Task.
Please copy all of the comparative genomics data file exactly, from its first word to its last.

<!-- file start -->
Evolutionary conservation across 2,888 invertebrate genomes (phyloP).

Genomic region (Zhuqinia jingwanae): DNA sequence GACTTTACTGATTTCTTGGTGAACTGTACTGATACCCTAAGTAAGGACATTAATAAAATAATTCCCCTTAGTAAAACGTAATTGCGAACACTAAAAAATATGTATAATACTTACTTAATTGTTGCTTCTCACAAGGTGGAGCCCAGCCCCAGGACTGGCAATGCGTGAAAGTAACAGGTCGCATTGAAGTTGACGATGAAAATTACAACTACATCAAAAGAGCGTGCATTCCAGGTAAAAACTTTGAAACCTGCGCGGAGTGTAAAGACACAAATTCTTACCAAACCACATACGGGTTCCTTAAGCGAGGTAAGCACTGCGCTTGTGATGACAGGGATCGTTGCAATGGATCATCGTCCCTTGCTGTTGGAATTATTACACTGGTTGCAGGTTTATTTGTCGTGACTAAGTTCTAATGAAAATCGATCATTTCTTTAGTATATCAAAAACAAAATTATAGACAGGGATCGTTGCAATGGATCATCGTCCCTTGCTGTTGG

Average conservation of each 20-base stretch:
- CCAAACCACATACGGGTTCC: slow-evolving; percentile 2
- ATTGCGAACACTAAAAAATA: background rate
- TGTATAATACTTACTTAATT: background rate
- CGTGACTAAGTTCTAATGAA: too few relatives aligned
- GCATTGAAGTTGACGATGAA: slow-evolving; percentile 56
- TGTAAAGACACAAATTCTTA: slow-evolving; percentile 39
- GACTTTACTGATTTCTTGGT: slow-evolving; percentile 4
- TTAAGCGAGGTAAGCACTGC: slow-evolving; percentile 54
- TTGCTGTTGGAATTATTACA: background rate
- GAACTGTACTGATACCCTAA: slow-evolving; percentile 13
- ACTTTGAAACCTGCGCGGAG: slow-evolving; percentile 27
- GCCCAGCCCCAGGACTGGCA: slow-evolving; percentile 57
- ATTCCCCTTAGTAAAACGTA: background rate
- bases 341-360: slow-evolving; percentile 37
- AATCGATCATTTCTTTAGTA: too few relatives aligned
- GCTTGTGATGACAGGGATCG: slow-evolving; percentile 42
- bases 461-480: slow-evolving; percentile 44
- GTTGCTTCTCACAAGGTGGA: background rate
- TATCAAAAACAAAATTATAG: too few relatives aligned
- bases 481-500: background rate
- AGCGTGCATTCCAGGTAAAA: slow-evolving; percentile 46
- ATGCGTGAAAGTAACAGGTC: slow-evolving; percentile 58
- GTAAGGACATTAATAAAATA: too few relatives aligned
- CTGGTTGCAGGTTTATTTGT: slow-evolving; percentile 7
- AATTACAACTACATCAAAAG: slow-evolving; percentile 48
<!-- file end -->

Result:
Evolutionary conservation across 2,888 invertebrate genomes (phyloP).

Genomic region (Zhuqinia jingwanae): DNA sequence GACTTTACTGATTTCTTGGTGAACTGTACTGATACCCTAAGTAAGGACATTAATAAAATAATTCCCCTTAGTAAAACGTAATTGCGAACACTAAAAAATATGTATAATACTTACTTAATTGTTGCTTCTCACAAGGTGGAGCCCAGCCCCAGGACTGGCAATGCGTGAAAGTAACAGGTCGCATTGAAGTTGACGATGAAAATTACAACTACATCAAAAGAGCGTGCATTCCAGGTAAAAACTTTGAAACCTGCGCGGAGTGTAAAGACACAAATTCTTACCAAACCACATACGGGTTCCTTAAGCGAGGTAAGCACTGCGCTTGTGATGACAGGGATCGTTGCAATGGATCATCGTCCCTTGCTGTTGGAATTATTACACTGGTTGCAGGTTTATTTGTCGTGACTAAGTTCTAATGAAAATCGATCATTTCTTTAGTATATCAAAAACAAAATTATAGACAGGGATCGTTGCAATGGATCATCGTCCCTTGCTGTTGG

Average conservation of each 20-base stretch:
- CCAAACCACATACGGGTTCC: slow-evolving; percentile 2
- ATTGCGAACACTAAAAAATA: background rate
- TGTATAATACTTACTTAATT: background rate
- CGTGACTAAGTTCTAATGAA: too few relatives aligned
- GCATTGAAGTTGACGATGAA: slow-evolving; percentile 56
- TGTAAAGACACAAATTCTTA: slow-evolving; percentile 39
- GACTTTACTGATTTCTTGGT: slow-evolving; percentile 4
- TTAAGCGAGGTAAGCACTGC: slow-evolving; percentile 54
- TTGCTGTTGGAATTATTACA: background rate
- GAACTGTACTGATACCCTAA: slow-evolving; percentile 13
- ACTTTGAAACCTGCGCGGAG: slow-evolving; percentile 27
- GCCCAGCCCCAGGACTGGCA: slow-evolving; percentile 57
- ATTCCCCTTAGTAAAACGTA: background rate
- bases 341-360: slow-evolving; percentile 37
- AATCGATCATTTCTTTAGTA: too few relatives aligned
- GCTTGTGATGACAGGGATCG: slow-evolving; percentile 42
- bases 461-480: slow-evolving; percentile 44
- GTTGCTTCTCACAAGGTGGA: background rate
- TATCAAAAACAAAATTATAG: too few relatives aligned
- bases 481-500: background rate
- AGCGTGCATTCCAGGTAAAA: slow-evolving; percentile 46
- ATGCGTGAAAGTAACAGGTC: slow-evolving; percentile 58
- GTAAGGACATTAATAAAATA: too few relatives aligned
- CTGGTTGCAGGTTTATTTGT: slow-evolving; percentile 7
- AATTACAACTACATCAAAAG: slow-evolving; percentile 48